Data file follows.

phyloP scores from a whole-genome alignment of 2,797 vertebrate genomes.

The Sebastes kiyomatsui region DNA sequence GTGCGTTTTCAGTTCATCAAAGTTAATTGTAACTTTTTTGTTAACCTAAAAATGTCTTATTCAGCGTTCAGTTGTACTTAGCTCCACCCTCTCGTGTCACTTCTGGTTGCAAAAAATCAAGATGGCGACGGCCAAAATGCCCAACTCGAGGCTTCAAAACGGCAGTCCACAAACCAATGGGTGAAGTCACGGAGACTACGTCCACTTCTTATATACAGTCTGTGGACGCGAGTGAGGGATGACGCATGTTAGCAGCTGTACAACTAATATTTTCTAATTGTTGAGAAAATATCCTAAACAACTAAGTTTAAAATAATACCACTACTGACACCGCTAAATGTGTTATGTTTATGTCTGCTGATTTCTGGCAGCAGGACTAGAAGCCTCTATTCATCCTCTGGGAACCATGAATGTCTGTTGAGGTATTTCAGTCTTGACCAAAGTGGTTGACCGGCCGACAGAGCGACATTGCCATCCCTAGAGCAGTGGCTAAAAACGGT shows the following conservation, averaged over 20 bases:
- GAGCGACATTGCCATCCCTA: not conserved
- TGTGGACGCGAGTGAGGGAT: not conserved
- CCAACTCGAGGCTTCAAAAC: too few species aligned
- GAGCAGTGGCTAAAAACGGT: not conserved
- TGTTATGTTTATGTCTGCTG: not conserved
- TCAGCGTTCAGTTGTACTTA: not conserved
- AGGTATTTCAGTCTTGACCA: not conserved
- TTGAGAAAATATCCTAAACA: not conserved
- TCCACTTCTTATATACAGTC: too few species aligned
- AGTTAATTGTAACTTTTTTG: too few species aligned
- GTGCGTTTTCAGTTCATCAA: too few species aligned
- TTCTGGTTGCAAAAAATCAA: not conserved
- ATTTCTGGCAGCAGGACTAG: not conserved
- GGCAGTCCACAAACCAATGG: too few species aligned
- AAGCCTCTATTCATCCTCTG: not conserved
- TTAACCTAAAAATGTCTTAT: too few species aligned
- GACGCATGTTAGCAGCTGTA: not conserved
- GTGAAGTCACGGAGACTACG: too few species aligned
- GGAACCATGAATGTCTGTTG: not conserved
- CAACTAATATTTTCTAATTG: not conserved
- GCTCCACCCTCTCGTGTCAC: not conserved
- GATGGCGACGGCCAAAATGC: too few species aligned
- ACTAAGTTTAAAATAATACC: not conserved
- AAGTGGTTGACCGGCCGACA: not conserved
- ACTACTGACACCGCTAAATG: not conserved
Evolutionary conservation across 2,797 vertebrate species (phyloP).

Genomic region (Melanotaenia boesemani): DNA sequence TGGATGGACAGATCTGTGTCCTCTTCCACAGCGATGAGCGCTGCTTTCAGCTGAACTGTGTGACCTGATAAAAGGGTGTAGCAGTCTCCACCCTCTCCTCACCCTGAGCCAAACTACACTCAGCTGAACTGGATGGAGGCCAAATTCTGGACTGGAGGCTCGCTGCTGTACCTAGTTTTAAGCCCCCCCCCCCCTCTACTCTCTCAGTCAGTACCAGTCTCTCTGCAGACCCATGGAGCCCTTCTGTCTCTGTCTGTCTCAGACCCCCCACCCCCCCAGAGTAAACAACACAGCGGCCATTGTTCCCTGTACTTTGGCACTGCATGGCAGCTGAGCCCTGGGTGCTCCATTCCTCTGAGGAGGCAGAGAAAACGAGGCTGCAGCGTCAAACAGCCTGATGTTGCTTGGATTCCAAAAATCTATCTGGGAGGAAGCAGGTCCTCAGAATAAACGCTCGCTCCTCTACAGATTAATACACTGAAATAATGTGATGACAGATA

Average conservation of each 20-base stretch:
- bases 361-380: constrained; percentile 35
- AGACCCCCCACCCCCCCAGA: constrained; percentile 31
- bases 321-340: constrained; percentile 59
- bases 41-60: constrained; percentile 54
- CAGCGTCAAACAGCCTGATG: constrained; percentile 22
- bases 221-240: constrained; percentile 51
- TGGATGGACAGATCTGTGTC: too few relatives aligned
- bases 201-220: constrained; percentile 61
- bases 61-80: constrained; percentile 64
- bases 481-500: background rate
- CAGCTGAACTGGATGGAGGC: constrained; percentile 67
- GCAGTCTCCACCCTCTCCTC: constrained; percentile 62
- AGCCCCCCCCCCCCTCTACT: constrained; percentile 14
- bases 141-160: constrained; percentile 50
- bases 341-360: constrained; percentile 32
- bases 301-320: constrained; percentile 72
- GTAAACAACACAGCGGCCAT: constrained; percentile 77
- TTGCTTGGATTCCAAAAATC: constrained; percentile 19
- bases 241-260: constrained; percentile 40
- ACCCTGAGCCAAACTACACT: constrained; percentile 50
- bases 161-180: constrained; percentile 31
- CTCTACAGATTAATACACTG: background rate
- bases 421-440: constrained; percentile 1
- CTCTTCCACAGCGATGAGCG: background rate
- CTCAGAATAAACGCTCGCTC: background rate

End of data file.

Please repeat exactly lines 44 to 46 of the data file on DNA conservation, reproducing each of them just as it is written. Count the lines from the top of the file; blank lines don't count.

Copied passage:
- bases 141-160: constrained; percentile 50
- bases 341-360: constrained; percentile 32
- bases 301-320: constrained; percentile 72